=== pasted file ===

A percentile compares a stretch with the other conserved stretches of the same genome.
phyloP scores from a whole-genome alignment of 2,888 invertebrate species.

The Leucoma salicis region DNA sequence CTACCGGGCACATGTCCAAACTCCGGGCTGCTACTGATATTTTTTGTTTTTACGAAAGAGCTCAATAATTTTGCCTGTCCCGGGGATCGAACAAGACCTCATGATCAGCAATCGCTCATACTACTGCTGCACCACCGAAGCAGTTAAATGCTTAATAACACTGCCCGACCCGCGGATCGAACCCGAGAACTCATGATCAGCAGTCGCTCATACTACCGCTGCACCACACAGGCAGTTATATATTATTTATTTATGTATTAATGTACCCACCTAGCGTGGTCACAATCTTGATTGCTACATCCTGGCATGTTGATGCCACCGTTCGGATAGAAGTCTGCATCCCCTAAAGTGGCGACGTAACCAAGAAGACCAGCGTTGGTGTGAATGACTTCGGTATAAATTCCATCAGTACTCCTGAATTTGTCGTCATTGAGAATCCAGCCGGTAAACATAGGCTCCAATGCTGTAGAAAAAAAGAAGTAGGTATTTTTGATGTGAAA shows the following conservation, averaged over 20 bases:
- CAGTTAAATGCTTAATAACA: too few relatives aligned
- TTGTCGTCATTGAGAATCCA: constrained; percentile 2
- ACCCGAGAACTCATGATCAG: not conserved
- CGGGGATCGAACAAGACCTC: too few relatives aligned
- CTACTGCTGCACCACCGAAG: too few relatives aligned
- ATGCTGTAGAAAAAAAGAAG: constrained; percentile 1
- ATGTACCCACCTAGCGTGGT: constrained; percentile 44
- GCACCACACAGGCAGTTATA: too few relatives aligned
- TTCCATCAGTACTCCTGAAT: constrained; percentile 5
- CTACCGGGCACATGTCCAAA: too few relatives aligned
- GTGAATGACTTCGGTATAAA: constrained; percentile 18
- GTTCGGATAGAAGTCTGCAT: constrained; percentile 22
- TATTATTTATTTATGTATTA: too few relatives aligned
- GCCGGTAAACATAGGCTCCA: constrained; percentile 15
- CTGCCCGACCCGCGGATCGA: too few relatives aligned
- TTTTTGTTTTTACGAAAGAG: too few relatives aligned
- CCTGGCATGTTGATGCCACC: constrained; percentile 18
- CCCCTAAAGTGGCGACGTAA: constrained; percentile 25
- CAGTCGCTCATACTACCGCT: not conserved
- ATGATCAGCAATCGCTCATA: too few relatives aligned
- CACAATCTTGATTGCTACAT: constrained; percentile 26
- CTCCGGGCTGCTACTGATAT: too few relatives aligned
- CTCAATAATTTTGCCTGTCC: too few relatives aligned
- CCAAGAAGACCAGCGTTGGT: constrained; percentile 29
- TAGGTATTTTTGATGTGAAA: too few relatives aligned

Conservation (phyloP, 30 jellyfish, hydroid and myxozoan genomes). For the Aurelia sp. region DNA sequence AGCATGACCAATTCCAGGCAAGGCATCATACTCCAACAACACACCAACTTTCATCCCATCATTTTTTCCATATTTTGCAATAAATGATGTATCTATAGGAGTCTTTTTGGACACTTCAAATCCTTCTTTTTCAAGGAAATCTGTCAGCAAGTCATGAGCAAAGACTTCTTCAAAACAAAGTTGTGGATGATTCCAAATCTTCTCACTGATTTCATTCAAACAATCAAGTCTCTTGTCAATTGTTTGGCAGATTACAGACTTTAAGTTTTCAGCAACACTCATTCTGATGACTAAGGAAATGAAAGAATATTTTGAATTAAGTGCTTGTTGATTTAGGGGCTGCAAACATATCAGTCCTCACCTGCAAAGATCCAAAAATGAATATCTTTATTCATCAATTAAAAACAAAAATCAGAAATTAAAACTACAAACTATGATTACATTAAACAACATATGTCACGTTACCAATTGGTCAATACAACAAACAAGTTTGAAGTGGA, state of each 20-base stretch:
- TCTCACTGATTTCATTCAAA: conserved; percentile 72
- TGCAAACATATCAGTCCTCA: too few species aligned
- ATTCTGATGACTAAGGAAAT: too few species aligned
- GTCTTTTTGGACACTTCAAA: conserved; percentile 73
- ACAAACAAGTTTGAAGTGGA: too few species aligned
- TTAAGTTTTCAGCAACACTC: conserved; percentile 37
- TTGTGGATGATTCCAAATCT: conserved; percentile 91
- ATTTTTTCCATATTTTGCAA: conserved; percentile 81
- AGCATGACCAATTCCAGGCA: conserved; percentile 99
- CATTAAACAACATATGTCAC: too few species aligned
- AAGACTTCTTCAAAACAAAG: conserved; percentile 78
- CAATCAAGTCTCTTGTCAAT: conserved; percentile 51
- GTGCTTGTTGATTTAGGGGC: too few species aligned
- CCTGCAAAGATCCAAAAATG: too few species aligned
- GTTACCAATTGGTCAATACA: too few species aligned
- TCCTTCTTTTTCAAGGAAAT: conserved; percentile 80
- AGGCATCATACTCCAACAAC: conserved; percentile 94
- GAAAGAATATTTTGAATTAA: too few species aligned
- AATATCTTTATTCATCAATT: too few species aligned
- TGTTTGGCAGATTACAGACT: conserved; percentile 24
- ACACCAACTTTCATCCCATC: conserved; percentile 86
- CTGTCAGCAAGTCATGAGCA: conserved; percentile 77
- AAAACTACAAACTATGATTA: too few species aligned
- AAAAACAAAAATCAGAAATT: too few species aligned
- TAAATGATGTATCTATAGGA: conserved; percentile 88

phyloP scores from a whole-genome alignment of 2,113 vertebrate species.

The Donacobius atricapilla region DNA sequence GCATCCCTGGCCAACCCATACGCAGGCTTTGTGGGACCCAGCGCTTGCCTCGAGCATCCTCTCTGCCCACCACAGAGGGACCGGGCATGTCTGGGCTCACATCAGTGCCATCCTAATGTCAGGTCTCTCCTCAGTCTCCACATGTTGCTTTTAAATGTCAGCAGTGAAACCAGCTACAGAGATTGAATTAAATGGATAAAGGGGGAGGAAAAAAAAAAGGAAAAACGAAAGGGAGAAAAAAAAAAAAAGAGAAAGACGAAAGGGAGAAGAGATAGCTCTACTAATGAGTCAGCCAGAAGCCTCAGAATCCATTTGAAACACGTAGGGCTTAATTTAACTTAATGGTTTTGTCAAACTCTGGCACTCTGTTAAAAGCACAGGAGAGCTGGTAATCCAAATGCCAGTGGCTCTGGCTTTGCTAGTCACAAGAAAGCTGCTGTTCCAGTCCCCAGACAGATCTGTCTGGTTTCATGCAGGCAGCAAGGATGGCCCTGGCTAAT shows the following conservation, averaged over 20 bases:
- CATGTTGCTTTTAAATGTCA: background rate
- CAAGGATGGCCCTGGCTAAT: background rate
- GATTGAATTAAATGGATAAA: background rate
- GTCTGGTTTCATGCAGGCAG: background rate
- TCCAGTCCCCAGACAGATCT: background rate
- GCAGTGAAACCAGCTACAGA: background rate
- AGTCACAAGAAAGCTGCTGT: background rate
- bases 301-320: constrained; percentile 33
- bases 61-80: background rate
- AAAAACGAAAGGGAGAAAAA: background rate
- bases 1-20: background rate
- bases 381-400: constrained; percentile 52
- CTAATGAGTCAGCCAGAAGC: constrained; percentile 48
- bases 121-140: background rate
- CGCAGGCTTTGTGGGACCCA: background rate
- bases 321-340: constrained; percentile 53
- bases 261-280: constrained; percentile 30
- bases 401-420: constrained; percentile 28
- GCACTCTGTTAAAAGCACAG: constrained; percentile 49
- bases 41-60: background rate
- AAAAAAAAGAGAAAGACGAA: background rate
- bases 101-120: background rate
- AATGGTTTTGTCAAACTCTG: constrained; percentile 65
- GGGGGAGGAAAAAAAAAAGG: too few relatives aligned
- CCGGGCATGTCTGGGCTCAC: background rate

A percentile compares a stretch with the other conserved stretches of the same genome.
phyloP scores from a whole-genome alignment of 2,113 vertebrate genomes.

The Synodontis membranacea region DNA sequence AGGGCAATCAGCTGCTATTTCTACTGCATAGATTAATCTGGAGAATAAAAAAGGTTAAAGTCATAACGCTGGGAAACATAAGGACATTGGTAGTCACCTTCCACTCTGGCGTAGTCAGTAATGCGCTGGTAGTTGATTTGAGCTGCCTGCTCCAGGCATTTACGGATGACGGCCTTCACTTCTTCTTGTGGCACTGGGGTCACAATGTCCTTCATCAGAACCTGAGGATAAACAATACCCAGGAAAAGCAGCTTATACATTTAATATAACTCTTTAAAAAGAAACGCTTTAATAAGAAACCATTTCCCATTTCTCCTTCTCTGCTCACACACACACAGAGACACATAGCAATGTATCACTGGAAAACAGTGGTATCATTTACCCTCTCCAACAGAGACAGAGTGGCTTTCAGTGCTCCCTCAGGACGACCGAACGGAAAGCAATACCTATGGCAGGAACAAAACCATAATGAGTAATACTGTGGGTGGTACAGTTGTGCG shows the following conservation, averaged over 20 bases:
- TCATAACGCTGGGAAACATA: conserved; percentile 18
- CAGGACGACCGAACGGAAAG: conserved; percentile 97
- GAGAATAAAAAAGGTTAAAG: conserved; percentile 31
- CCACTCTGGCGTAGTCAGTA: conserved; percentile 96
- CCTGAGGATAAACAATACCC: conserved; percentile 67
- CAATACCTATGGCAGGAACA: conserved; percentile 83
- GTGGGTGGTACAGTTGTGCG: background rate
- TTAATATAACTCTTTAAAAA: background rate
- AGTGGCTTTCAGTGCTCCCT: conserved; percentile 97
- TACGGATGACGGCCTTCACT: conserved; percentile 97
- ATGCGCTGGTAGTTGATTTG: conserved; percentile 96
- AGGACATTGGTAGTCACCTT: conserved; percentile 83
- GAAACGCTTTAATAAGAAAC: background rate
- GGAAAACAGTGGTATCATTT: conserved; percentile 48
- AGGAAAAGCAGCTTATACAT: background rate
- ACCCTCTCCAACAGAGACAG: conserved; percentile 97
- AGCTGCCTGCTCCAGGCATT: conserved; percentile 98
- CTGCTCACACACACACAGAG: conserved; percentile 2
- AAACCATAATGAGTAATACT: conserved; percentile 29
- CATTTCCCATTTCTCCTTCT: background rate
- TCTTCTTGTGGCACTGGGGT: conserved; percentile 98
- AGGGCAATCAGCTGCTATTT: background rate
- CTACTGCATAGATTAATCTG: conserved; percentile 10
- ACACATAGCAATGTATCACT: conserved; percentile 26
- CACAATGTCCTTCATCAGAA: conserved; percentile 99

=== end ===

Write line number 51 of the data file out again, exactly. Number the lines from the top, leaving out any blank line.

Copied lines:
- CTGTCAGCAAGTCATGAGCA: conserved; percentile 77